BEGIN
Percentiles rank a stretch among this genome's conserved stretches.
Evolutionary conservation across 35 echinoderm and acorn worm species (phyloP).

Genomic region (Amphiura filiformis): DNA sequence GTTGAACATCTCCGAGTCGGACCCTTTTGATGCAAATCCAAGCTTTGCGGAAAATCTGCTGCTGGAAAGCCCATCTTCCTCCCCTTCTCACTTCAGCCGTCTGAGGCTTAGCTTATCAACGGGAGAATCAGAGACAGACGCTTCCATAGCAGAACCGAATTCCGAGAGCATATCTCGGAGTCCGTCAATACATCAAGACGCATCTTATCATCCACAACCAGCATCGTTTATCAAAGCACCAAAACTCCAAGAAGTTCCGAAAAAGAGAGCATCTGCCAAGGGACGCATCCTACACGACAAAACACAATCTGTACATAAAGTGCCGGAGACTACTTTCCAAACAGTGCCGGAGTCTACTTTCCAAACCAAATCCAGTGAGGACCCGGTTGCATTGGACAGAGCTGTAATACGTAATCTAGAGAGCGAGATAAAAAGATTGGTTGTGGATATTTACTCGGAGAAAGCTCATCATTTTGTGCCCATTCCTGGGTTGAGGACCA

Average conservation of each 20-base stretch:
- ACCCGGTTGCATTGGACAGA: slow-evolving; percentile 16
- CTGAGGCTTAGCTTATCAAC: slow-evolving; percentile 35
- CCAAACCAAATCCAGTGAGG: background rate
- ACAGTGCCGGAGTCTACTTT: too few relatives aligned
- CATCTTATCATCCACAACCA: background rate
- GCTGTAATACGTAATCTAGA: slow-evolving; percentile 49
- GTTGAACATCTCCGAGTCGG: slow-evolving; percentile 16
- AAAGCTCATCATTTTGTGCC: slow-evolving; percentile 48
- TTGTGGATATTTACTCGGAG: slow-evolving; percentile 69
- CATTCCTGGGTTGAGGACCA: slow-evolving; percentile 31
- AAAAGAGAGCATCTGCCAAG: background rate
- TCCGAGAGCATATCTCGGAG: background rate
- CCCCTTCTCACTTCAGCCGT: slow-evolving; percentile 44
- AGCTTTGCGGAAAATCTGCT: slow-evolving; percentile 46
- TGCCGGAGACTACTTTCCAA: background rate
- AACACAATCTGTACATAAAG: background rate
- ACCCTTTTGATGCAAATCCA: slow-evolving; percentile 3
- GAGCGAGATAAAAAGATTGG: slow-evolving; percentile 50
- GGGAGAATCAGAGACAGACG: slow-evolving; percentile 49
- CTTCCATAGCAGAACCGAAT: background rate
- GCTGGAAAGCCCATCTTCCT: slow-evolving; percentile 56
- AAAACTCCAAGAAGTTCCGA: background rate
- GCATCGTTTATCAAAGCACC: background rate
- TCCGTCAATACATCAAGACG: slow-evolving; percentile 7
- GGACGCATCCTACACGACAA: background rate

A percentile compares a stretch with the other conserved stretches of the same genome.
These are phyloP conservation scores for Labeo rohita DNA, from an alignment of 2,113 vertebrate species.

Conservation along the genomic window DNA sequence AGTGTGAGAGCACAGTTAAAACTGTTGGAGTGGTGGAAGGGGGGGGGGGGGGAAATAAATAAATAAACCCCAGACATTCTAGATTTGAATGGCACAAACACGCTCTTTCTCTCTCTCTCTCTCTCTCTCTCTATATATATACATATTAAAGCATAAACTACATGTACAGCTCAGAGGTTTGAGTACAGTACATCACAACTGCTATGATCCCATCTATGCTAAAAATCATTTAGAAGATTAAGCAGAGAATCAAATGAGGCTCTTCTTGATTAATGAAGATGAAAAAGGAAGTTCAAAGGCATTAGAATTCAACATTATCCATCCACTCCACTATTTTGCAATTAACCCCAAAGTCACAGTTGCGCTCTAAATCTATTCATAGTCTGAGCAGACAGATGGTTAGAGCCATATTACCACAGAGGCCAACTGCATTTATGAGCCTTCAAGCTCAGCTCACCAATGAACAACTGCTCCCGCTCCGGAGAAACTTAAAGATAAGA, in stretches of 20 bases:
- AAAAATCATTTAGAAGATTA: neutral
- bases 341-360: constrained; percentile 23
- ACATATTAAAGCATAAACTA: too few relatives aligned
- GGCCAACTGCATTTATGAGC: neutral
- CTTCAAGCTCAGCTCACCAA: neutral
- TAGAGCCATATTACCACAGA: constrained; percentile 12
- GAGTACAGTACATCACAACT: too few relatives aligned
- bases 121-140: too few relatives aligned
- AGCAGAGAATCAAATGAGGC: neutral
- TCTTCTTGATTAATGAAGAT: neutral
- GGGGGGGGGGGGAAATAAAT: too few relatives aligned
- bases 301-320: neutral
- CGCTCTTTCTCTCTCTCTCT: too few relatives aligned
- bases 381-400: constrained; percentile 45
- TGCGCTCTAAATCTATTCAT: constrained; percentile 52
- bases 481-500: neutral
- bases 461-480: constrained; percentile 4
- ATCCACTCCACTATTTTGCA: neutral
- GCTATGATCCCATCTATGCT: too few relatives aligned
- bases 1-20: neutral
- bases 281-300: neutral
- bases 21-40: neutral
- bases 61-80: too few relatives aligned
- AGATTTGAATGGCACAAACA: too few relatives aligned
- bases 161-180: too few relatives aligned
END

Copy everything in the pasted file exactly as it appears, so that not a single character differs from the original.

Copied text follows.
Percentiles rank a stretch among this genome's conserved stretches.
Evolutionary conservation across 35 echinoderm and acorn worm species (phyloP).

Genomic region (Amphiura filiformis): DNA sequence GTTGAACATCTCCGAGTCGGACCCTTTTGATGCAAATCCAAGCTTTGCGGAAAATCTGCTGCTGGAAAGCCCATCTTCCTCCCCTTCTCACTTCAGCCGTCTGAGGCTTAGCTTATCAACGGGAGAATCAGAGACAGACGCTTCCATAGCAGAACCGAATTCCGAGAGCATATCTCGGAGTCCGTCAATACATCAAGACGCATCTTATCATCCACAACCAGCATCGTTTATCAAAGCACCAAAACTCCAAGAAGTTCCGAAAAAGAGAGCATCTGCCAAGGGACGCATCCTACACGACAAAACACAATCTGTACATAAAGTGCCGGAGACTACTTTCCAAACAGTGCCGGAGTCTACTTTCCAAACCAAATCCAGTGAGGACCCGGTTGCATTGGACAGAGCTGTAATACGTAATCTAGAGAGCGAGATAAAAAGATTGGTTGTGGATATTTACTCGGAGAAAGCTCATCATTTTGTGCCCATTCCTGGGTTGAGGACCA

Average conservation of each 20-base stretch:
- ACCCGGTTGCATTGGACAGA: slow-evolving; percentile 16
- CTGAGGCTTAGCTTATCAAC: slow-evolving; percentile 35
- CCAAACCAAATCCAGTGAGG: background rate
- ACAGTGCCGGAGTCTACTTT: too few relatives aligned
- CATCTTATCATCCACAACCA: background rate
- GCTGTAATACGTAATCTAGA: slow-evolving; percentile 49
- GTTGAACATCTCCGAGTCGG: slow-evolving; percentile 16
- AAAGCTCATCATTTTGTGCC: slow-evolving; percentile 48
- TTGTGGATATTTACTCGGAG: slow-evolving; percentile 69
- CATTCCTGGGTTGAGGACCA: slow-evolving; percentile 31
- AAAAGAGAGCATCTGCCAAG: background rate
- TCCGAGAGCATATCTCGGAG: background rate
- CCCCTTCTCACTTCAGCCGT: slow-evolving; percentile 44
- AGCTTTGCGGAAAATCTGCT: slow-evolving; percentile 46
- TGCCGGAGACTACTTTCCAA: background rate
- AACACAATCTGTACATAAAG: background rate
- ACCCTTTTGATGCAAATCCA: slow-evolving; percentile 3
- GAGCGAGATAAAAAGATTGG: slow-evolving; percentile 50
- GGGAGAATCAGAGACAGACG: slow-evolving; percentile 49
- CTTCCATAGCAGAACCGAAT: background rate
- GCTGGAAAGCCCATCTTCCT: slow-evolving; percentile 56
- AAAACTCCAAGAAGTTCCGA: background rate
- GCATCGTTTATCAAAGCACC: background rate
- TCCGTCAATACATCAAGACG: slow-evolving; percentile 7
- GGACGCATCCTACACGACAA: background rate

A percentile compares a stretch with the other conserved stretches of the same genome.
These are phyloP conservation scores for Labeo rohita DNA, from an alignment of 2,113 vertebrate species.

Conservation along the genomic window DNA sequence AGTGTGAGAGCACAGTTAAAACTGTTGGAGTGGTGGAAGGGGGGGGGGGGGGAAATAAATAAATAAACCCCAGACATTCTAGATTTGAATGGCACAAACACGCTCTTTCTCTCTCTCTCTCTCTCTCTCTCTATATATATACATATTAAAGCATAAACTACATGTACAGCTCAGAGGTTTGAGTACAGTACATCACAACTGCTATGATCCCATCTATGCTAAAAATCATTTAGAAGATTAAGCAGAGAATCAAATGAGGCTCTTCTTGATTAATGAAGATGAAAAAGGAAGTTCAAAGGCATTAGAATTCAACATTATCCATCCACTCCACTATTTTGCAATTAACCCCAAAGTCACAGTTGCGCTCTAAATCTATTCATAGTCTGAGCAGACAGATGGTTAGAGCCATATTACCACAGAGGCCAACTGCATTTATGAGCCTTCAAGCTCAGCTCACCAATGAACAACTGCTCCCGCTCCGGAGAAACTTAAAGATAAGA, in stretches of 20 bases:
- AAAAATCATTTAGAAGATTA: neutral
- bases 341-360: constrained; percentile 23
- ACATATTAAAGCATAAACTA: too few relatives aligned
- GGCCAACTGCATTTATGAGC: neutral
- CTTCAAGCTCAGCTCACCAA: neutral
- TAGAGCCATATTACCACAGA: constrained; percentile 12
- GAGTACAGTACATCACAACT: too few relatives aligned
- bases 121-140: too few relatives aligned
- AGCAGAGAATCAAATGAGGC: neutral
- TCTTCTTGATTAATGAAGAT: neutral
- GGGGGGGGGGGGAAATAAAT: too few relatives aligned
- bases 301-320: neutral
- CGCTCTTTCTCTCTCTCTCT: too few relatives aligned
- bases 381-400: constrained; percentile 45
- TGCGCTCTAAATCTATTCAT: constrained; percentile 52
- bases 481-500: neutral
- bases 461-480: constrained; percentile 4
- ATCCACTCCACTATTTTGCA: neutral
- GCTATGATCCCATCTATGCT: too few relatives aligned
- bases 1-20: neutral
- bases 281-300: neutral
- bases 21-40: neutral
- bases 61-80: too few relatives aligned
- AGATTTGAATGGCACAAACA: too few relatives aligned
- bases 161-180: too few relatives aligned